On September 27th of 2016 the state governor’s Director of Emergency services reminded Californians to be prepared for earthquakes with a recent swarm on Monday in the Salton Sea area. According to the main stream news, as of today, Southern California is still under an “earthquake watch.”
The Salton Sea is located to the southeast of Los Angeles and is located above a magma chamber which was declared still active as of 2012. The chamber is roughly 15 miles in length. It’s believed that if that San Andreas fault has significant movement the magma chamber could be disturbed, causing a volcanic eruption at Salton Sea volcano.
Dutchsinse covers the new swarm in one of his recent videos:
Additional information about the Salton Sea area:
Underneath the Salton Sea is a magma chamber supplying the lava source for the volcanoes that, in addition, heats brines found 1 to 1.5 miles deep below the earth’s surface up to 680 degrees Fahrenheit which are sourced for Imperial Valley’s geothermal plants—considered one of the largest geothermal potentials in the world. Currently, three major geothermal energy production sites are located north of Calipatria with the largest group of seven plants owned by CalEnergy.
Extracted super-heated brines produce steam that power electrical generators capable of producing enough electricity to power up to 100,000 homes. In addition, brines contain enormous amounts of mineral salts and metals, including copper, manganese, lithium and silver that can wreck havoc with the steam turbines. Impurities must be separated from the extracted fluid producing a toxic byproduct that must be injected back deep into the ground for disposal. An economic potential exists for those successful in separating the more valuable impurities such as lithium from the industrial waste products; a commercial lithium mining start-up hatched by the Lawrence Livermore National Laboratory is currently doing so near Brawley. Pilot projects harnessing geothermal technology for saltwater desalination are currently under development in an effort to curtain ever-increasing hypersalinity at the sea.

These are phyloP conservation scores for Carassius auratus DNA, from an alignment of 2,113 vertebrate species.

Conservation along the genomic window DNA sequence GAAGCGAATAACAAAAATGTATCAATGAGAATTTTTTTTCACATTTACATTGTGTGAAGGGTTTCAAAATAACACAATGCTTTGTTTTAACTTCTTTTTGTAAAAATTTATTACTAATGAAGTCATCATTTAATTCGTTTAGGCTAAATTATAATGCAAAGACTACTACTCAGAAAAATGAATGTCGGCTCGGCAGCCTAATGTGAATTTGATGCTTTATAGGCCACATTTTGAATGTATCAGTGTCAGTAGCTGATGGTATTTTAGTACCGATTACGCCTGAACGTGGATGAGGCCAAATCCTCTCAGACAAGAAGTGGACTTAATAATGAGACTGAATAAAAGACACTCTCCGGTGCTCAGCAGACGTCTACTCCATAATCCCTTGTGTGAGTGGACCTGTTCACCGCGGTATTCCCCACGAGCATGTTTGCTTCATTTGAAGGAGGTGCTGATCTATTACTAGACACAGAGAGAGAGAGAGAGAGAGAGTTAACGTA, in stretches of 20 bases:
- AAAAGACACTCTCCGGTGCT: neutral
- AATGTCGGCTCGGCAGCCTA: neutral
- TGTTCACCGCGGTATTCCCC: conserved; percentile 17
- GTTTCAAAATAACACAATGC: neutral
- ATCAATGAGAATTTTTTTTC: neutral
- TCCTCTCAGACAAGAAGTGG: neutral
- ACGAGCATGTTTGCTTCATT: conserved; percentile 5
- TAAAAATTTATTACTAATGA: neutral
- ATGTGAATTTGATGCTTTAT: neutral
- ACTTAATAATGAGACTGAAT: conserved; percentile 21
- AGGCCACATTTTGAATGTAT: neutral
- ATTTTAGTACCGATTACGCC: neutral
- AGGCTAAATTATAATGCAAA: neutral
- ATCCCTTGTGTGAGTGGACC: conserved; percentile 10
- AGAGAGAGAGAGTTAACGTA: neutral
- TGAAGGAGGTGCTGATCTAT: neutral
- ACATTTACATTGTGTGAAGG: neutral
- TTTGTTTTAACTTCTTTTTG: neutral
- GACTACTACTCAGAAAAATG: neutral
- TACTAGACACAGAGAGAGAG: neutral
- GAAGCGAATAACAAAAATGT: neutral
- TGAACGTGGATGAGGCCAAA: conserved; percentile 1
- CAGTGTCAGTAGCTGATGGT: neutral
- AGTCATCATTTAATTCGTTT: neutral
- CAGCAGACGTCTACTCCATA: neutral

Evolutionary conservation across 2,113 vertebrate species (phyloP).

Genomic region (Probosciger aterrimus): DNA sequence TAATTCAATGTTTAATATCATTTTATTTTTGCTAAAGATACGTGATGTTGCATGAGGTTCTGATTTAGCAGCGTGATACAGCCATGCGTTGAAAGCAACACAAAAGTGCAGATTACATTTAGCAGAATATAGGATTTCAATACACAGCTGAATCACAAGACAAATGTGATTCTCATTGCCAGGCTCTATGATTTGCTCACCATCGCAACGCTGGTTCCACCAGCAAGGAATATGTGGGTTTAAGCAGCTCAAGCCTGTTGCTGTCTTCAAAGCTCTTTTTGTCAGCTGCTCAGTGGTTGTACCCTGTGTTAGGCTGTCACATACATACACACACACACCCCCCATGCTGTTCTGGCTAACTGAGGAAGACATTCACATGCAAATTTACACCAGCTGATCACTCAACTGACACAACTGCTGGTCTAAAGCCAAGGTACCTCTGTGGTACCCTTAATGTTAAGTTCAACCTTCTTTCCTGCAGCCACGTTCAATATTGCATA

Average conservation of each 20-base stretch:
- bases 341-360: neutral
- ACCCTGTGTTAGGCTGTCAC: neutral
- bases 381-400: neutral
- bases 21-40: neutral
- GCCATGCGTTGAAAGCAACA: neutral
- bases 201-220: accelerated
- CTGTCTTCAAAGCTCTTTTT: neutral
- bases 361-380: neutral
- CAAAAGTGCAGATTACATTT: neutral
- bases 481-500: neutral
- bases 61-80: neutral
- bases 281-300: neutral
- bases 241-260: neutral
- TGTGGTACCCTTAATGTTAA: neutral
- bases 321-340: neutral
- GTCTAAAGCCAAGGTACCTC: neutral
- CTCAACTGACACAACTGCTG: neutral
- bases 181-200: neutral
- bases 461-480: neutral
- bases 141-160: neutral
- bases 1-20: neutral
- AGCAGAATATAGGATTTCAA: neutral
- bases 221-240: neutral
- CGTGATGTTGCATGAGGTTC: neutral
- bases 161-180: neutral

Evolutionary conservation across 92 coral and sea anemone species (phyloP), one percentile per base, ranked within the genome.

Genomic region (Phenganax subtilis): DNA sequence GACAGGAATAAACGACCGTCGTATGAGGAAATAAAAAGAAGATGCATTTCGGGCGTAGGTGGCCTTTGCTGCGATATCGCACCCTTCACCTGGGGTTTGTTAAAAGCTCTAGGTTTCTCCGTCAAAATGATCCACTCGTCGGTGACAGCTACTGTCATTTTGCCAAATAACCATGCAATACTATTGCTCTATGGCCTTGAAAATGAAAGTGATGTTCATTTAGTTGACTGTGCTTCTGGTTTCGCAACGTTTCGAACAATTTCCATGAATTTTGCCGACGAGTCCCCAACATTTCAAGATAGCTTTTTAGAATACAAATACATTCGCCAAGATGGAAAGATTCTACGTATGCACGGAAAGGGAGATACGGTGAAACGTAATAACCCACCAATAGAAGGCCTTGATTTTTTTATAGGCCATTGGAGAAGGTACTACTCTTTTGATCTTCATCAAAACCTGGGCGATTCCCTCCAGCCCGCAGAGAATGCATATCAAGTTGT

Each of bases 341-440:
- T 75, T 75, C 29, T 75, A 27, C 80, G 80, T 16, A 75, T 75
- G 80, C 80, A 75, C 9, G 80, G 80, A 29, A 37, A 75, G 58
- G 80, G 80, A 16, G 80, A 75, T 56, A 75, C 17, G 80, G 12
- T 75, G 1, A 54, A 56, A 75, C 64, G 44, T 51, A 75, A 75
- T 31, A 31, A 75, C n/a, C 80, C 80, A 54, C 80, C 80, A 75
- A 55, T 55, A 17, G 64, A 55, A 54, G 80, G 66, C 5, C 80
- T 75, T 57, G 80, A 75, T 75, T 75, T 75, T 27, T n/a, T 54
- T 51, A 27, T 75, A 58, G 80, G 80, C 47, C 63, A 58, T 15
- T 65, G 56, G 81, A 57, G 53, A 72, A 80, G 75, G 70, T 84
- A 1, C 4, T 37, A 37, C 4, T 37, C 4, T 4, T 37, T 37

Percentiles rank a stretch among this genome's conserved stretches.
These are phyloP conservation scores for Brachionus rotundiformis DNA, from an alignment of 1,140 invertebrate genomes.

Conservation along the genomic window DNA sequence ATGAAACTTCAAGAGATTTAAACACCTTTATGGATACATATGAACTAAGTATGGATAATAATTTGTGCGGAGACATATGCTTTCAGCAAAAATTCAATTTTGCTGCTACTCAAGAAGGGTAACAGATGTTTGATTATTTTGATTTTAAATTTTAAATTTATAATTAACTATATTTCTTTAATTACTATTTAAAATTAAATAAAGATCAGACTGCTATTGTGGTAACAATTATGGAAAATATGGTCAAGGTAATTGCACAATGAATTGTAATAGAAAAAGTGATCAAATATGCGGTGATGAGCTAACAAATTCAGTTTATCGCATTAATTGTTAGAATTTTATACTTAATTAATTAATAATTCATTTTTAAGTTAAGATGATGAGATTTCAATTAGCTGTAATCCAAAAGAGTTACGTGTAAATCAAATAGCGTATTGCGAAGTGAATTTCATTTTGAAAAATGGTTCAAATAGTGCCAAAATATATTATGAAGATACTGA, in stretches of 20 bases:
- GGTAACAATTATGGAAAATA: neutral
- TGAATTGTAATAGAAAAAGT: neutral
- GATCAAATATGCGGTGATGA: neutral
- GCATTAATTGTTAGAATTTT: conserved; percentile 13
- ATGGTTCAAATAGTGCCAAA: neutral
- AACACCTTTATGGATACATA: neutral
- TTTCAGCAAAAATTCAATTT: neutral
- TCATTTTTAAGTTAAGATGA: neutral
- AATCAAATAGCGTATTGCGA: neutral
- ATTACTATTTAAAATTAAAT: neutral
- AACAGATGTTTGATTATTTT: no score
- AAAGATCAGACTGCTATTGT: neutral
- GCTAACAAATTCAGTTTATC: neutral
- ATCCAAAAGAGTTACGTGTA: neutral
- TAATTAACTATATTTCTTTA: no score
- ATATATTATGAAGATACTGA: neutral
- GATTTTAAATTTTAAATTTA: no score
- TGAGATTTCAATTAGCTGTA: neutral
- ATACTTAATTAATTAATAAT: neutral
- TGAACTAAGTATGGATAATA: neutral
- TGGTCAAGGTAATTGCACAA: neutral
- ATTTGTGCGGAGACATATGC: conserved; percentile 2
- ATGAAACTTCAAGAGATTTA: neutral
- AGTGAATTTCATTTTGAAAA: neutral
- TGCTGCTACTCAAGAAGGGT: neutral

You can read the complete article about the Salton Sea in the link down below.